Dear Sonja, Mr. Daniel Beaudoin, head of facilities at Harvard U., School of Public Health, has had extensive experience with Aircuity Systems in the buildings he manages. You can contact him at dbeaudoin**At_Symbol_Here**harvard.hsph.edu. I'll let him know you may contact him.
As part of a laboratory building remodel, the design engineers are proposing an =93Aircuity=94 system to monitor air quality and adjust ventilation rates accordingly as part of an energy savings method. Do you have experience with this or a similar system and would be willing to share that experience with me?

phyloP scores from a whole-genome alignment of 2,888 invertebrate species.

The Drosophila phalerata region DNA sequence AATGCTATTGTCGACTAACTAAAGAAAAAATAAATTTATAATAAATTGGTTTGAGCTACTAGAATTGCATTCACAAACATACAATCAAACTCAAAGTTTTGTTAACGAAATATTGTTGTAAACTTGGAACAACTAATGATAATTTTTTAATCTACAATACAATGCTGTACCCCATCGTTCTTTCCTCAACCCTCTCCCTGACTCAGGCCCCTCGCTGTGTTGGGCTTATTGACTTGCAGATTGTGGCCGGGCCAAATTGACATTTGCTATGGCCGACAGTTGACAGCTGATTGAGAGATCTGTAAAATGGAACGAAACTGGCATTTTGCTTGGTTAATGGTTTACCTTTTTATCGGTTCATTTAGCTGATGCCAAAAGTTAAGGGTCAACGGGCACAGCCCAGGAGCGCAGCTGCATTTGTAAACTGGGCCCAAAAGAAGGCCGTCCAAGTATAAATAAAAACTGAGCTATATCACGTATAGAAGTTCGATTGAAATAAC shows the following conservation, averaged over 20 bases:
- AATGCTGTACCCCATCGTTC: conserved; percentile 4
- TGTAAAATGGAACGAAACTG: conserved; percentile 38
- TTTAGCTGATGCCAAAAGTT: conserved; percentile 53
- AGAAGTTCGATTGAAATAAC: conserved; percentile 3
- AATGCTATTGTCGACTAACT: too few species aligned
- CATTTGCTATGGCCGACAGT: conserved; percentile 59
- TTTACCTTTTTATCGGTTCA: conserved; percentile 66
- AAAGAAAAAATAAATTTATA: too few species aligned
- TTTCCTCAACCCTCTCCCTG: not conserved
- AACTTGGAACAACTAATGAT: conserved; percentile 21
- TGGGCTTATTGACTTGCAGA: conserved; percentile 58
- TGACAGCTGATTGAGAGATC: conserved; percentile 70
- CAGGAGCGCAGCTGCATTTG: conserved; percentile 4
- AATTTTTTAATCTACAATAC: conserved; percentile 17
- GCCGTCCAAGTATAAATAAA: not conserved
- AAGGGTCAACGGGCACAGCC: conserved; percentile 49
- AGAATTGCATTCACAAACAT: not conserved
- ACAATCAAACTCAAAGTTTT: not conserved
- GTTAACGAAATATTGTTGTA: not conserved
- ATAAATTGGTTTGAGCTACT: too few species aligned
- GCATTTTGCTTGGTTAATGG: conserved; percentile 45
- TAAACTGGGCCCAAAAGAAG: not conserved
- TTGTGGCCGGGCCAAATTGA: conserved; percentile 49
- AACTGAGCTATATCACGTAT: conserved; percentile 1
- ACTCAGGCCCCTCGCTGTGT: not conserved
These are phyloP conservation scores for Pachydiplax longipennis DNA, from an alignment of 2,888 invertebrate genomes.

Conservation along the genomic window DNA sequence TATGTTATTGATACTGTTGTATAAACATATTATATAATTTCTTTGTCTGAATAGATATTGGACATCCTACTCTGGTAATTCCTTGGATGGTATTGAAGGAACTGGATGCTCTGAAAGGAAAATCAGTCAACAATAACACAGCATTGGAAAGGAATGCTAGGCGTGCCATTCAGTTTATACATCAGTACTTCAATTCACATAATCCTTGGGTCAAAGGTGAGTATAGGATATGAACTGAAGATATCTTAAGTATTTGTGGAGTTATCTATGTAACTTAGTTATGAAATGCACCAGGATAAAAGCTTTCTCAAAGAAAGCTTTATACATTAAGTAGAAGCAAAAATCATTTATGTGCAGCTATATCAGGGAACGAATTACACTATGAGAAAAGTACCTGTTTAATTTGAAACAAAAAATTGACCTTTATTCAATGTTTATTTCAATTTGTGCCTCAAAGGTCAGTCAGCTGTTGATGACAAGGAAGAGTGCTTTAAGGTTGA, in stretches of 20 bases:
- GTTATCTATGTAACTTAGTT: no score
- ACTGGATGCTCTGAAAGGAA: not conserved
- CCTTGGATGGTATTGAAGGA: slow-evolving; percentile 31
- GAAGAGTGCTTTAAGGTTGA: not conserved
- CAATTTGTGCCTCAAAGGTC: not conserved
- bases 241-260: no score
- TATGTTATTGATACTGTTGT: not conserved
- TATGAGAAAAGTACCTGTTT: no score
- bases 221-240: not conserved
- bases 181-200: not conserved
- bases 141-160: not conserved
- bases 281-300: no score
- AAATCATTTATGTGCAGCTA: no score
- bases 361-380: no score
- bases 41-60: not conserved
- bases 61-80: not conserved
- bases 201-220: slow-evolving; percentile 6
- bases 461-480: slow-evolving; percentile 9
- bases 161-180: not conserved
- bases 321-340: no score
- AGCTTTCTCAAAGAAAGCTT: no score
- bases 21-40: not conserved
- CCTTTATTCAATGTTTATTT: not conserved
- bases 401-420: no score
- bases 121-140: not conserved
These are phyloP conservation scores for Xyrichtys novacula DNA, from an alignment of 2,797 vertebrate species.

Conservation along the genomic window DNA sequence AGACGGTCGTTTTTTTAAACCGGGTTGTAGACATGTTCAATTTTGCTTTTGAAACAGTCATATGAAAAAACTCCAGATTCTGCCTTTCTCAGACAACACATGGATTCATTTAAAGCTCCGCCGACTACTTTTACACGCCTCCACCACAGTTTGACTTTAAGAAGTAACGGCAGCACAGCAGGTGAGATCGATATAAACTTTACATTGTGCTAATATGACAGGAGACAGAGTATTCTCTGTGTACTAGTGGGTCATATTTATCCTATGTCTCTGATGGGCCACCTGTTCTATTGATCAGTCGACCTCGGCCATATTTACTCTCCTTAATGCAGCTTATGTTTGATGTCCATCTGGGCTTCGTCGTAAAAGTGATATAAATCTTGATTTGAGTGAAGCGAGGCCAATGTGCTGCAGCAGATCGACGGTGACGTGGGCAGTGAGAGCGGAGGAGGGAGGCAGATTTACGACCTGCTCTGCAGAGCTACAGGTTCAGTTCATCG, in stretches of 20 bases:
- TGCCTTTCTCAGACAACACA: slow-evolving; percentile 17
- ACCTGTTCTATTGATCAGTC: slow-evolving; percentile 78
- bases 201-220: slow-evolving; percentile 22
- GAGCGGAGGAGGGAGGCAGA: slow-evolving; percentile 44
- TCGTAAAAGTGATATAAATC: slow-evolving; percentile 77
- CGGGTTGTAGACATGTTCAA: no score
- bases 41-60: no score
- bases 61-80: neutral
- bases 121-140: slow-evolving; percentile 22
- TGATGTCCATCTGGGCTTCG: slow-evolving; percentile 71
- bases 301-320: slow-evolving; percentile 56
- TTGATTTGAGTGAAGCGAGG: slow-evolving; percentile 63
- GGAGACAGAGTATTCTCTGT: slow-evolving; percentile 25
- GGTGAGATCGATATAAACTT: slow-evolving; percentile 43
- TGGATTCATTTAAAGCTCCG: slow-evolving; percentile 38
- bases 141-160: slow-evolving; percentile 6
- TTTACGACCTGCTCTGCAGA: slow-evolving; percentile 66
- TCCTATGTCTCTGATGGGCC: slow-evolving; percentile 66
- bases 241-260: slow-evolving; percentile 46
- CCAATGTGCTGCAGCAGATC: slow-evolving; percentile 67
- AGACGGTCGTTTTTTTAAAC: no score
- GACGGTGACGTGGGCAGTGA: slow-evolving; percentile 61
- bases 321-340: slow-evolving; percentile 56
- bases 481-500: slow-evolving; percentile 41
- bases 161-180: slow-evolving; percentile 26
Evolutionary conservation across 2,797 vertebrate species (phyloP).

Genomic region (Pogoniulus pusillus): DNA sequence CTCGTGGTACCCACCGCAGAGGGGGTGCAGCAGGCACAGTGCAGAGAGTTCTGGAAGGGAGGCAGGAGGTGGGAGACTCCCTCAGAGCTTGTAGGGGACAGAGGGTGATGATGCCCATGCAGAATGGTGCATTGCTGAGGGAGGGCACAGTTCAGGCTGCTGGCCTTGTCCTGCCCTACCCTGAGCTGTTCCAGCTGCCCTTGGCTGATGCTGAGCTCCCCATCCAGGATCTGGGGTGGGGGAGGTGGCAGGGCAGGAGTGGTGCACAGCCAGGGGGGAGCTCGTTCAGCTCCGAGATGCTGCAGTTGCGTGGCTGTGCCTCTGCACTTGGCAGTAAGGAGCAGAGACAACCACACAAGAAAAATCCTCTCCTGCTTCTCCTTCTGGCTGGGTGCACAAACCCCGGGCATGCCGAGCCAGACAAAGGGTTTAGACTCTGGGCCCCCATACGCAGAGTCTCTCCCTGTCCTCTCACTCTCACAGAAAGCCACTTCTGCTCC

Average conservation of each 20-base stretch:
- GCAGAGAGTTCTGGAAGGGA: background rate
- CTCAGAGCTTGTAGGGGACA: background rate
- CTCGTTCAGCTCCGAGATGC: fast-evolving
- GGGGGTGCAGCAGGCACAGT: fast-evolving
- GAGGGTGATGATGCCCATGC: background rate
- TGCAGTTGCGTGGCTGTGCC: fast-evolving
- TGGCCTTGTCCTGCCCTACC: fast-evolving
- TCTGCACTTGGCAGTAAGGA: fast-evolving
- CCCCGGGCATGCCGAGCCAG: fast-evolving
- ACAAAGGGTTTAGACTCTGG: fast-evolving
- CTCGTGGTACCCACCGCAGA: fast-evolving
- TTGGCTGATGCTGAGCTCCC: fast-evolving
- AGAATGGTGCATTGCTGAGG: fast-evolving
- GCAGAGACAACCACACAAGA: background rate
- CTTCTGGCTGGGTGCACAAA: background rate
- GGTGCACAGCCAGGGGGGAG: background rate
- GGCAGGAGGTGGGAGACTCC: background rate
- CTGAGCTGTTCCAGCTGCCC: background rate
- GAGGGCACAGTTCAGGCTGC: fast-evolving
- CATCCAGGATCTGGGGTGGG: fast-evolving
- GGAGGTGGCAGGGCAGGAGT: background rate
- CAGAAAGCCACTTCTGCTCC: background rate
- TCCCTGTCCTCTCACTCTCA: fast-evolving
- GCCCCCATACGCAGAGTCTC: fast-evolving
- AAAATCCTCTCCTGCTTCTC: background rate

Energy savings and absolute safety might be incompatible when it comes to laboratory ventilation. Questions that come to my mind relate to the reliability of the system, the degree of specialty knowledge needed to maintain such a system, and changing demands on chemical uses. What if the type of chemicals change in a lab? Does that require a new sensor? Who makes decisions on the quality of the readings? What happens if the system fails? What if quality slowly degrades vs. a sudden failure? Will people monitoring the system be able to detect it?
Thanks in advance for your knowledge,
Boulder Safety, Health and Environment
National Institute of Standards and Technology
325 Broadway, MC 153.02
Boulder, CO 80305
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